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  • Writer's pictureRobin Lyons

I Can’t Lose My Kids

Have you heard of Rent-a-Hitman? It’s been a thing since 2005, when a young man created the company/website providing a service to businesses to find their vulnerabilities. At that time, the term ‘hit’ meant electronic hits to the businesses.


The business didn’t take off, but the creator maintained the website and domain name (Rent-a-Hitman), but seldom checked on it. In 2010, he checked his email and found an email from a woman looking for a legit hitman to kill three family members who she felt had cheated her out of an inheritance. She included names and addresses of the targets. He forwarded the information to a police officer friend who sent it to the correct agency.


They arrested the woman, and she served time in prison.


The company/website owner shifted the focus of the website to be a FAKE contract killing agency. He felt he had made the website enough of a spoof that nobody would take it seriously, including that the ‘killers’ were bound by HIPAA (Hitman Information Privacy Protection Act—a spinoff of the real HIPAA (Health Insurance Portability and Accountability Act).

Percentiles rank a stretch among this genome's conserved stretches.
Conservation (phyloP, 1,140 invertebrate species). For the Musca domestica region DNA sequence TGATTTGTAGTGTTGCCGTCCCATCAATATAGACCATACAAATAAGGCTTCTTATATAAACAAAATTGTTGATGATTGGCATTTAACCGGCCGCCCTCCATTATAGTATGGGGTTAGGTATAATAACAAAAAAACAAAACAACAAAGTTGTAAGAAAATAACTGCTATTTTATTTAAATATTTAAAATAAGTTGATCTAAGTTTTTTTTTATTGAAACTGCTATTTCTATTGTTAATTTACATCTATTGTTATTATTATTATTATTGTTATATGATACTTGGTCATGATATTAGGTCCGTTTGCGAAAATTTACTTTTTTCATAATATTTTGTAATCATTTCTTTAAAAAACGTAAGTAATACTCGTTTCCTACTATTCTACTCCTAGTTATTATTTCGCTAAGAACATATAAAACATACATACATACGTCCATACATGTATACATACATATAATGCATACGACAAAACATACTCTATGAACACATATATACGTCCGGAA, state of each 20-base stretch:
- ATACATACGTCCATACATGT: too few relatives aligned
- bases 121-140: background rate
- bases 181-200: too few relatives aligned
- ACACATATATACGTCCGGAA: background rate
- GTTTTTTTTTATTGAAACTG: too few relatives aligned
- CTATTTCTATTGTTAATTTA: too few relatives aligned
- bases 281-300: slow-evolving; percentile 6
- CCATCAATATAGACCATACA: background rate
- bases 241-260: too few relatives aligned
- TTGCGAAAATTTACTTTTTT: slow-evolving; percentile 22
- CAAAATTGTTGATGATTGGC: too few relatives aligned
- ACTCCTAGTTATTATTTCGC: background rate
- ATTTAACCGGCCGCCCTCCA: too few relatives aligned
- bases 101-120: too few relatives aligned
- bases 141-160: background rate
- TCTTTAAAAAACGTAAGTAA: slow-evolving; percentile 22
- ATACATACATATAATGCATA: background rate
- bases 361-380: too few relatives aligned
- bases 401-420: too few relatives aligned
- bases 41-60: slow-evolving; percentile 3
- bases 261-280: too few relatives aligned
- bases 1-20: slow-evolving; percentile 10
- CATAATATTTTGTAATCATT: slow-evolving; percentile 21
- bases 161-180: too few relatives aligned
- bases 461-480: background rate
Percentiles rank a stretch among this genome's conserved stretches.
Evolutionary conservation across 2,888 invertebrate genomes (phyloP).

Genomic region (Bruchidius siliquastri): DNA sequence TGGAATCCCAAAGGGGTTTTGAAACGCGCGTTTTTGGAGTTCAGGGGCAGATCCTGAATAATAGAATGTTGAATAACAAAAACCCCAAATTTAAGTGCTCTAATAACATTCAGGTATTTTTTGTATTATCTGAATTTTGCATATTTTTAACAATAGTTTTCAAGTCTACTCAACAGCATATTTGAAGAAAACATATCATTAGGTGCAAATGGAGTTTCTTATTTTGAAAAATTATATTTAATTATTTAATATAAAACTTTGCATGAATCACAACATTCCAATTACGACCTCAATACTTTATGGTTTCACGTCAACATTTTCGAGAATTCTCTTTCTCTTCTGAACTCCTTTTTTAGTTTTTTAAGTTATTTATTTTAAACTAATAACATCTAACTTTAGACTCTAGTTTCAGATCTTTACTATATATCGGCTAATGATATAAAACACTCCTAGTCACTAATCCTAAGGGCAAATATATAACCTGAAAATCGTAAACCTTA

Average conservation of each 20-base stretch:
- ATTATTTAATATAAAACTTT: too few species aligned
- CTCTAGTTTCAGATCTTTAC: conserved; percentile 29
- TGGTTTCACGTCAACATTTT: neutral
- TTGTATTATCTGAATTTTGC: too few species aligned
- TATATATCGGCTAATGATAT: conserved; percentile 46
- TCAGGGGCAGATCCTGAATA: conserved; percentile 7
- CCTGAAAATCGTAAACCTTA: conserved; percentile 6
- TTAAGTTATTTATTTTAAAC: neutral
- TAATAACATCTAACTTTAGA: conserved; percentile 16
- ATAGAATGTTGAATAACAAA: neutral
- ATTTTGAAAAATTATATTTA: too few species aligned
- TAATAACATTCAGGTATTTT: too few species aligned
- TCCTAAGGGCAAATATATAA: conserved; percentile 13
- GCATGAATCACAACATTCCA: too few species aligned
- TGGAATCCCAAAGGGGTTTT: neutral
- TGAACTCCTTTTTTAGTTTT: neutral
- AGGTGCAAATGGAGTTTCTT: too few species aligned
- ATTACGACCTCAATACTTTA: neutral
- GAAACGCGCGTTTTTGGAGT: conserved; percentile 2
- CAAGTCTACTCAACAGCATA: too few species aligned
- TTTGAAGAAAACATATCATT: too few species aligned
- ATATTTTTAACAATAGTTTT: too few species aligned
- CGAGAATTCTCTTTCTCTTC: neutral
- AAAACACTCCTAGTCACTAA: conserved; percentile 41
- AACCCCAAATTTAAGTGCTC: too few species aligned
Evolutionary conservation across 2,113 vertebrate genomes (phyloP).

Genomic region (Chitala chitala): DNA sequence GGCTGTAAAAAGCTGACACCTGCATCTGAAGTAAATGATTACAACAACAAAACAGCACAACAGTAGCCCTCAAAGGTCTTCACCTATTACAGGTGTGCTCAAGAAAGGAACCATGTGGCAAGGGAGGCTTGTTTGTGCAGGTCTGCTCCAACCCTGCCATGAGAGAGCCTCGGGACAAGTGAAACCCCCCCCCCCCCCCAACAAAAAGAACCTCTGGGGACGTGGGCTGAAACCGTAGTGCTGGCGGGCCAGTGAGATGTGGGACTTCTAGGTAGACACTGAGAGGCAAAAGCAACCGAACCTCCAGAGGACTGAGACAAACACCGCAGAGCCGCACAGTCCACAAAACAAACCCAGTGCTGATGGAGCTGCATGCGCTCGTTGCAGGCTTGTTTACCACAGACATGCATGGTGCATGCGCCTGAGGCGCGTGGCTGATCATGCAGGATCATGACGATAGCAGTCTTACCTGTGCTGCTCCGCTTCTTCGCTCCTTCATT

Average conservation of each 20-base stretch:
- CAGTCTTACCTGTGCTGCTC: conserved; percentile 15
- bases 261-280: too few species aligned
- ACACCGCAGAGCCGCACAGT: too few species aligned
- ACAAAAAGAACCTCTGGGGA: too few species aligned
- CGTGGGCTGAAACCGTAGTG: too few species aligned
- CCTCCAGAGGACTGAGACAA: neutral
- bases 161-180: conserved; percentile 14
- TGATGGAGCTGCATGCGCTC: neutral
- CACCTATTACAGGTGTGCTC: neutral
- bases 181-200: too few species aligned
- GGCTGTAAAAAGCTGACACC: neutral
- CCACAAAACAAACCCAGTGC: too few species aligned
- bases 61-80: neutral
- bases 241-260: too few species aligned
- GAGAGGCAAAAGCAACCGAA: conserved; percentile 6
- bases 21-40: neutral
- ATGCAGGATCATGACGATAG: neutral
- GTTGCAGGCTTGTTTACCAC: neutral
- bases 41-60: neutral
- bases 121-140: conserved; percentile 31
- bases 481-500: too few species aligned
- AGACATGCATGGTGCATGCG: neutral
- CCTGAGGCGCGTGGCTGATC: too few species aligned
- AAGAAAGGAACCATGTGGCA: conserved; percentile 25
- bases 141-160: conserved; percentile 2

I think it’s super interesting, if you do too, read more about the website on Wikipedia—here’s the link. Rent-A-Hitman

This true crime is about a woman who mistakenly sought hitman services from the fake web-service Rent-a-Hitman. The mother of three young children (2, 7, 10) wanted her ex-husband’s live-in girlfriend killed, and it didn’t matter how—whatever was easiest.


She provided personal identifying details of herself and the target. The owner of the spoof business forwarded her information to the Bureau of Alcohol, Firearms and Explosives who oversee these types of crimes. An agent contacted the woman posing as a hitman. Her emails to the hitman were persistent and urgent. She wanted the act to be carried out swiftly.


Through messaging, the woman said she was fine with the target being in a six-foot hole. She emphasized nobody could find out about their deal, stating, “I can’t lose my kids.” They continued to correspond for about two weeks until the undercover agent met her in person. The agent secretly recorded the meeting. She agreed to pay a $100 down-payment, gave the ‘hitman’ a diamond ring and would make payments to pay off the agreed sum of $1,500.


The agent arrested her, charged her, and she sat in jail for six months awaiting trial. She accepted a plea agreement and pleaded guilty to the Use of the Interstate Commerce Facilities in the Commission of Murder for Hire.


A judge sentenced the 31-year-old woman to 7-1/2 years in federal prison followed by three years of supervised release. An ATF agent associated with the case said,


“The act of murder is in itself a heinous crime. But the act of attempting to hire someone to commit murder is that much more egregious.”



Source: U.S. District Court, U.S. Department of Justice, Law & Crime

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